Op-Ed

To stabilize the Affordable Care Act, put the health insurance tax on hold

This photo taken Aug. 21, 2014 shows health care tax form 1095-A in Washington.
This photo taken Aug. 21, 2014 shows health care tax form 1095-A in Washington. AP

It’s possible you haven’t heard much about the Health Insurance Tax (HIT) that was passed as part of the Affordable Care Act, but you will unless Congress acts.

On behalf of our state’s leading business and trade groups, we are raising the alarm about this imminent threat, which is set to return in 2018 and which insurance companies will have to account for in a few weeks when they begin announcing premiums for 2018.

The Health Insurance Tax will significantly burden North Carolina businesses and employers, making it difficult to provide health insurance to our employees, expand our workforces and grow North Carolina’s economy.

In 2015, more than 400 Democratic and Republican members of Congress and the Senate acted in a bipartisan manner to delay the health insurance tax for 2017. Democratic Leader Nancy Pelosi noted that the HIT delay “suspends the Health Insurance Tax in the Affordable Care Act for one year – 2017, which will result in a reduction in health insurance premiums.”

That delay lowered policyholders’ premiums by 3 percent and saved the health care system $13.9 billion. However, without immediate action, the tax will kick in Jan. 1, 2018, costing Americans, employers, states and the federal government $22 billion in 2018 and $267 billion from 2018 to 2027.

Actuarial consulting firm Oliver Wyman estimates that if left in place, over the next decade, the HIT will increase the cost of premiums by $2,326 for individuals and $6,675 for family coverage for large employers and by $2,282 for individuals and $6,190 for family coverage for small businesses.

Insurance commissioners, actuaries and independent researchers all agree that delaying the health insurance tax will help lower premiums by at least 3 percent, and a delay of the HIT should be part of any stabilization package considered by Congress.

If Congress doesn’t act to delay the HIT, states with Medicaid managed-care programs will face $5.5 billion in higher costs because of the tax on health insurance – putting pressure on state budgets and other priorities.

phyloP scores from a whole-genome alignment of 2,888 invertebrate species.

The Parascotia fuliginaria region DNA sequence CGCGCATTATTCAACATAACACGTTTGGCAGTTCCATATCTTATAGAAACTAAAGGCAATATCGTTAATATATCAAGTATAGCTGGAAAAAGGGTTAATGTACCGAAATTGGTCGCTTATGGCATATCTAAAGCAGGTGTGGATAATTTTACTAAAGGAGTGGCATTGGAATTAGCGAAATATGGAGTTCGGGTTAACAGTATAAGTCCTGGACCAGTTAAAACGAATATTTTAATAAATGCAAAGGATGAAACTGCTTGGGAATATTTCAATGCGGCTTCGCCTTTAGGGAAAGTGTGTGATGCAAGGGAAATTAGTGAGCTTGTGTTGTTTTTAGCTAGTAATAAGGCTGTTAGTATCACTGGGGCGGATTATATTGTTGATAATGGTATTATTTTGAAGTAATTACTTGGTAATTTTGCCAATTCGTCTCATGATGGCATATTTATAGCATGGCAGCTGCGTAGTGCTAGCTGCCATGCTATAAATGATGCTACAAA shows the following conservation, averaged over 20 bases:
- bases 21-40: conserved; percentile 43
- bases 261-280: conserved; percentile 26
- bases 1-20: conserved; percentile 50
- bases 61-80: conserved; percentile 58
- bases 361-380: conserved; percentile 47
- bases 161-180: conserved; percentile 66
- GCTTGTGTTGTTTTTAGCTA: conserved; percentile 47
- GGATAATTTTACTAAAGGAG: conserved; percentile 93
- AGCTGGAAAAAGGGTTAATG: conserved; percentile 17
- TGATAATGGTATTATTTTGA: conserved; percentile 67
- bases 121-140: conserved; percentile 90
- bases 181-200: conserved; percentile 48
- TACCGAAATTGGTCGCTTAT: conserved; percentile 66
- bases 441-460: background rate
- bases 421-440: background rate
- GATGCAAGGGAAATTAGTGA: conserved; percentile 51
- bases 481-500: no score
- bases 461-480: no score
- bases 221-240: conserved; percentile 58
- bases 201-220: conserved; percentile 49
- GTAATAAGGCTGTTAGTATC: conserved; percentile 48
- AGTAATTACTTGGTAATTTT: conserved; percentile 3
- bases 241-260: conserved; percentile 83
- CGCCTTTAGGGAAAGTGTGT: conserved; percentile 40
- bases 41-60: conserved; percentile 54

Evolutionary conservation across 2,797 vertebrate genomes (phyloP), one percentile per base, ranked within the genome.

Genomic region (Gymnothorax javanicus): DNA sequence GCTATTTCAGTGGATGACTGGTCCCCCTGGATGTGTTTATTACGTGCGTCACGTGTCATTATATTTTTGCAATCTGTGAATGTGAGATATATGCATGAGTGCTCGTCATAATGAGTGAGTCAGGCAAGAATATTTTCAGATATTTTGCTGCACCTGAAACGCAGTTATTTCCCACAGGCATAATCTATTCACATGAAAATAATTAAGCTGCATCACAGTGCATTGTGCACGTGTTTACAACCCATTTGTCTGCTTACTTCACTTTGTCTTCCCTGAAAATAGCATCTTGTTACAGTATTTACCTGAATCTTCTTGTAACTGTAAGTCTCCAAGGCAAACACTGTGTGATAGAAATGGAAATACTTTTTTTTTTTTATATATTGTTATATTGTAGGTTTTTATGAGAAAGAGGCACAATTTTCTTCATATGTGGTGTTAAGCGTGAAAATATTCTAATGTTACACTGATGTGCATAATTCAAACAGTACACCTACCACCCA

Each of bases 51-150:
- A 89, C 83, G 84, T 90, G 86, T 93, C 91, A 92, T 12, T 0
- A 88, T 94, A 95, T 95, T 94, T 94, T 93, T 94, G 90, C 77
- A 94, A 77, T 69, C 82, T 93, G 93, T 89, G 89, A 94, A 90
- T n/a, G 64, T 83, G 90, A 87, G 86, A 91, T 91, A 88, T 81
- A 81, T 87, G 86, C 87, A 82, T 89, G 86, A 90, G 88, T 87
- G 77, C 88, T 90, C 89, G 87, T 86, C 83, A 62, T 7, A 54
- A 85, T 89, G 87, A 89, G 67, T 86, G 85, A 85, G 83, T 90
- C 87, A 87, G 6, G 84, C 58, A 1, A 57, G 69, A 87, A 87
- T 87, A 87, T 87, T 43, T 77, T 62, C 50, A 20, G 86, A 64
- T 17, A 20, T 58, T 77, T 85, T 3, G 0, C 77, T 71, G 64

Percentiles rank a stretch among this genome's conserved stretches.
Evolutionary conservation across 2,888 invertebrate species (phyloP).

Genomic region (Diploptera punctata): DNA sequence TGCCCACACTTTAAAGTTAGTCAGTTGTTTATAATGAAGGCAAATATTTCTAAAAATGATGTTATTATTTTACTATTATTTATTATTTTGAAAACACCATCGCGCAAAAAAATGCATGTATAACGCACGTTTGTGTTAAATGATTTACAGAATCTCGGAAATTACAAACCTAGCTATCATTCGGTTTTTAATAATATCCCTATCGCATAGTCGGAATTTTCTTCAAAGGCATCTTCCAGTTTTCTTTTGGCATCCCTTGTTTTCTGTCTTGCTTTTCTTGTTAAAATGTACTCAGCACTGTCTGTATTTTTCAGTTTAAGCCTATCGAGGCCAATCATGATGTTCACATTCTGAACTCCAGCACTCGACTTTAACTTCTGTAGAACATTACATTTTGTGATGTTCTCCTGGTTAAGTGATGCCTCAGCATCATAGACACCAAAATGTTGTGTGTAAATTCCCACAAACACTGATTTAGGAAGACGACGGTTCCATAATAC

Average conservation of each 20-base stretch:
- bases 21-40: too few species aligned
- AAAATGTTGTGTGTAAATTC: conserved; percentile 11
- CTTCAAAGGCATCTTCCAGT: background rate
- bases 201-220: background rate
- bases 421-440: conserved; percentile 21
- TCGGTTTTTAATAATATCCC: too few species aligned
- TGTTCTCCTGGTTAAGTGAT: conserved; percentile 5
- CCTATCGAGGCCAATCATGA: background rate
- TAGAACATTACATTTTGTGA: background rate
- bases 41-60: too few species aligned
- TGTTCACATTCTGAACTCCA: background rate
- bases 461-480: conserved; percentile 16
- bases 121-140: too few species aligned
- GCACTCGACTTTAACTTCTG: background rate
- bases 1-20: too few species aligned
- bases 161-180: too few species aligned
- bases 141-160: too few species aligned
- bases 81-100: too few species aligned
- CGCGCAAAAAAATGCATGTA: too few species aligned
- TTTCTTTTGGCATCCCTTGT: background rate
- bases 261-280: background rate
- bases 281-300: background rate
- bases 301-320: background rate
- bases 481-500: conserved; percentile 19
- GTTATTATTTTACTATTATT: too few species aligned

Additionally, thousands of retired state employees who have Medicare Advantage will face premiums that are 30 percent higher because of the tax on health insurance. In a letter to Congress, the Better Medicare Alliance noted that “[t]he fact is, more than 20 percent of the HIT will be paid by Medicare Advantage beneficiaries, most of whom live on fixed annual incomes and more than one-third (37 percent) of whom live on less than $20,000 per year. Its impact will be felt by Americans all over the country, especially by senior and disabled beneficiaries in Medicare Advantage. ... [B]eneficiaries may face reduced or eliminated services that are of high value to them, such as reduced cost sharing, care in the home and supplemental benefits.”

This is unacceptable.

Our member companies want to be good partners in providing access to health care and creating new jobs, but this tax would greatly hinder our ability to do both and could even force our members to cut jobs. We are asking Congress to make delaying the HIT a major and urgent priority.

Dave Simpson is president & CEO of Carolinas AGC. Lew Ebert is president and CEO of the North Carolina Chamber. This op-ed was also signed by Larry Wooten, president of the North Carolina Farm Bureau; Gary Harris, executive director of the N.C. Petroleum Marketers Association; Tim Kent, executive director of the N.C. Beer & Wine Wholesalers Association; Lynn Minges, president & CEO of the N.C. Restaurant and Lodging Association and Andy Ellen, president of the N.C. Retail Merchants.

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